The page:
‘They’re Here’: Returning to Pennsylvania, Here’s What To Do About Young Spotted Lanternflies

Image via iStock.
Spotted laternflies, pictures above in their "nymph" phase, are an evasive species.

An invasive species will soon be returning to Bucks County, and officials are warning residents about what to do about the infamous insects.

The Spotted Lanternfly (Lycorma delicatula) is an invasive planthopper native to Asia that was first discovered in Pennsylvania in 2014, when experts found the insect in Berks County. Over the past few years, Bucks County and its surrounding areas have seen swarms of the insect become a daily nuisance to people, plants, and other wildlife in and around the state.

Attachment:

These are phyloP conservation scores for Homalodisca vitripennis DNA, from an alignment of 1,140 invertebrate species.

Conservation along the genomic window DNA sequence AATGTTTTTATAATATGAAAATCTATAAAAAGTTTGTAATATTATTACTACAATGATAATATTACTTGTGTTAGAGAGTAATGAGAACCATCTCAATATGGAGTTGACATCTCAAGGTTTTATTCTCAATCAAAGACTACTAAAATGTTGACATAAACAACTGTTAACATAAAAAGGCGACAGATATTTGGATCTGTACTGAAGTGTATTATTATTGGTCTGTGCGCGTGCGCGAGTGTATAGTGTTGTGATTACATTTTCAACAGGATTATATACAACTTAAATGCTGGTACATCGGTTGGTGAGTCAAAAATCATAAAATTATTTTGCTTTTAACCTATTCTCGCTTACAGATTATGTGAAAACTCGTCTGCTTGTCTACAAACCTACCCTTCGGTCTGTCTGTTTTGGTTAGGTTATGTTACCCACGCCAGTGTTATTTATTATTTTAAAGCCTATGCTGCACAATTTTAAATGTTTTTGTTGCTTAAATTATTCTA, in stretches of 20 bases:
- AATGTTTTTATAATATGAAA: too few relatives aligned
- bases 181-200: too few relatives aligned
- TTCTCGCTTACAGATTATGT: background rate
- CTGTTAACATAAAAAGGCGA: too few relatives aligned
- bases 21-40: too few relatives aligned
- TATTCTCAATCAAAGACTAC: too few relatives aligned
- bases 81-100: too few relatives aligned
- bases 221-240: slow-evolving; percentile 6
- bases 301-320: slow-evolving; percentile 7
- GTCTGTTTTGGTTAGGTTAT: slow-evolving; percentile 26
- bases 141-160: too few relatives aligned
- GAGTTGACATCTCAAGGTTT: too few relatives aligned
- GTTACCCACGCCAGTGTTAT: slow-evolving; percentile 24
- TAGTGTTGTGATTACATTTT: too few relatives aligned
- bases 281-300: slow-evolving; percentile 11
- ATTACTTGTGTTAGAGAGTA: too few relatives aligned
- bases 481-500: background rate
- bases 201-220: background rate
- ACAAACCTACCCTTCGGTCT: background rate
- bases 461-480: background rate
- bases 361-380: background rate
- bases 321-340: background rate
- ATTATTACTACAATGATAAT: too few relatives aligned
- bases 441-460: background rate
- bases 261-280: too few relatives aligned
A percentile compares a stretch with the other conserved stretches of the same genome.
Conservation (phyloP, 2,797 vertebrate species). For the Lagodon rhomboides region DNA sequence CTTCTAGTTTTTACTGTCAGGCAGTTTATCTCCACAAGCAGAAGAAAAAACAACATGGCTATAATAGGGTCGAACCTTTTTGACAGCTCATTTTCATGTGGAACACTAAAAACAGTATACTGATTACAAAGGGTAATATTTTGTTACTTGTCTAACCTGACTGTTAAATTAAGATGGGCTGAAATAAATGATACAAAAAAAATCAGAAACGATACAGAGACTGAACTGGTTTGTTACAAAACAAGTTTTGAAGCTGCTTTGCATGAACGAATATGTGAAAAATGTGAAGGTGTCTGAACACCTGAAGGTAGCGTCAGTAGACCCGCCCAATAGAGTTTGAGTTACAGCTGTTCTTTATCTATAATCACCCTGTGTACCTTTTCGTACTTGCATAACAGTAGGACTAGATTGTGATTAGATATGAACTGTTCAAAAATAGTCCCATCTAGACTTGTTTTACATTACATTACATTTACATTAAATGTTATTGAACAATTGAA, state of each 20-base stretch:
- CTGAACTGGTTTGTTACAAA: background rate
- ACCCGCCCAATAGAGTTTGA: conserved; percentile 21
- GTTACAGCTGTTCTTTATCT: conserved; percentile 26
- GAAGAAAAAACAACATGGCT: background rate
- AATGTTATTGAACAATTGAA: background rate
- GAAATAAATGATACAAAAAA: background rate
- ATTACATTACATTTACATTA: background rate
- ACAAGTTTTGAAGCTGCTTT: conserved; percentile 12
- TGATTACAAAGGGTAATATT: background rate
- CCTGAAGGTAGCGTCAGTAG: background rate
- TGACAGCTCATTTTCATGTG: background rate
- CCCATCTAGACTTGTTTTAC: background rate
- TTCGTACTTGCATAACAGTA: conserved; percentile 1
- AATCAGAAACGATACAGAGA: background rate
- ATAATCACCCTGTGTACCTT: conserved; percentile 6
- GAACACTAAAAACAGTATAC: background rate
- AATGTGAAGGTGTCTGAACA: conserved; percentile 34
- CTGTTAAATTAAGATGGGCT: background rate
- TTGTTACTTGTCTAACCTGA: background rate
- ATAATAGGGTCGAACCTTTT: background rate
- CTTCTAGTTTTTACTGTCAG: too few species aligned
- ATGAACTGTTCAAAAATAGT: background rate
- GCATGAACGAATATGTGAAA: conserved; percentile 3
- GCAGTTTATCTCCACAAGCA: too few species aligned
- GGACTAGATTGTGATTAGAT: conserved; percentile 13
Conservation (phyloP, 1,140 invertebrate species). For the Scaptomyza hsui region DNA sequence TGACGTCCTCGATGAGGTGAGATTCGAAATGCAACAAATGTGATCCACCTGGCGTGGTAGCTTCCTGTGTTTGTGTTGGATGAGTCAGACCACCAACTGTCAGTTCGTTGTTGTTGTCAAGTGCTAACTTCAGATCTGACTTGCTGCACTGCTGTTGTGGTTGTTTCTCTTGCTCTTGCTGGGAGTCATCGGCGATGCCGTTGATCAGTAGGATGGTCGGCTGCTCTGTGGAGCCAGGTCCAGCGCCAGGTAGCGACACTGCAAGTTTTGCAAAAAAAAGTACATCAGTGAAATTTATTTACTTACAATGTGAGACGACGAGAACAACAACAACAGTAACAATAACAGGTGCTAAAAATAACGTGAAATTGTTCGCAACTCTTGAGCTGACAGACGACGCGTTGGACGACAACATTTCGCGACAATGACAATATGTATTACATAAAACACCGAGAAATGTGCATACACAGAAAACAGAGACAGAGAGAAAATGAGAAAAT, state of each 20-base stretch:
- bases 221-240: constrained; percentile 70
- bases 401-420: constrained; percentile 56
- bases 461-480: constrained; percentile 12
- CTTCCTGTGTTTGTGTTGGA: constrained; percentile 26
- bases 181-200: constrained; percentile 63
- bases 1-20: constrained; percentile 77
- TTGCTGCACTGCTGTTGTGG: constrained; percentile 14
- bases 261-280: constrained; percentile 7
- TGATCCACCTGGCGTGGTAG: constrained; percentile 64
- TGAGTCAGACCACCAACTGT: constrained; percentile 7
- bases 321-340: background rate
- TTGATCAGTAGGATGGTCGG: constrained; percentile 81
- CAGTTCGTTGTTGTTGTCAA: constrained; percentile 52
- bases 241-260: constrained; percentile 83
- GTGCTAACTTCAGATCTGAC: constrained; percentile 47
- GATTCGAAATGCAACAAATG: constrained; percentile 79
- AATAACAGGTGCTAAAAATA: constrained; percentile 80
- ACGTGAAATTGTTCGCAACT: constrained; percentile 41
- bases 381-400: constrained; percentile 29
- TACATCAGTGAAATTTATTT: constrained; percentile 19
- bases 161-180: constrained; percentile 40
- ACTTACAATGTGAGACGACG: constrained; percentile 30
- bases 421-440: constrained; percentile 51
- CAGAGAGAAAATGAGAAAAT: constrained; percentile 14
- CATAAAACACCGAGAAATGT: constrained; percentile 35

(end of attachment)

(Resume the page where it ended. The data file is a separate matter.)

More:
Now that they are coming back, the Pennsylvania Department of Agriculture is warning residents of what to do about the insects, which are now in their young “nymph” phase.

“They’re here” the department said online.

“From now through late June, this is what #SpottedLanternfly nymphs look like. They’re tiny now but can have a BIG impact later. You know what to do – If you see them, squash them!”

The species is known to be dangerous to native plant species. A 2019 economic impact study estimates that, if left uncontrolled, the Spotted Laternfly population could cost the state $324 million annually due to damages in the fruit tree, plant nursery and timber industries.

Learn more about the insects at the Pennsylvania Department of Agriculture.


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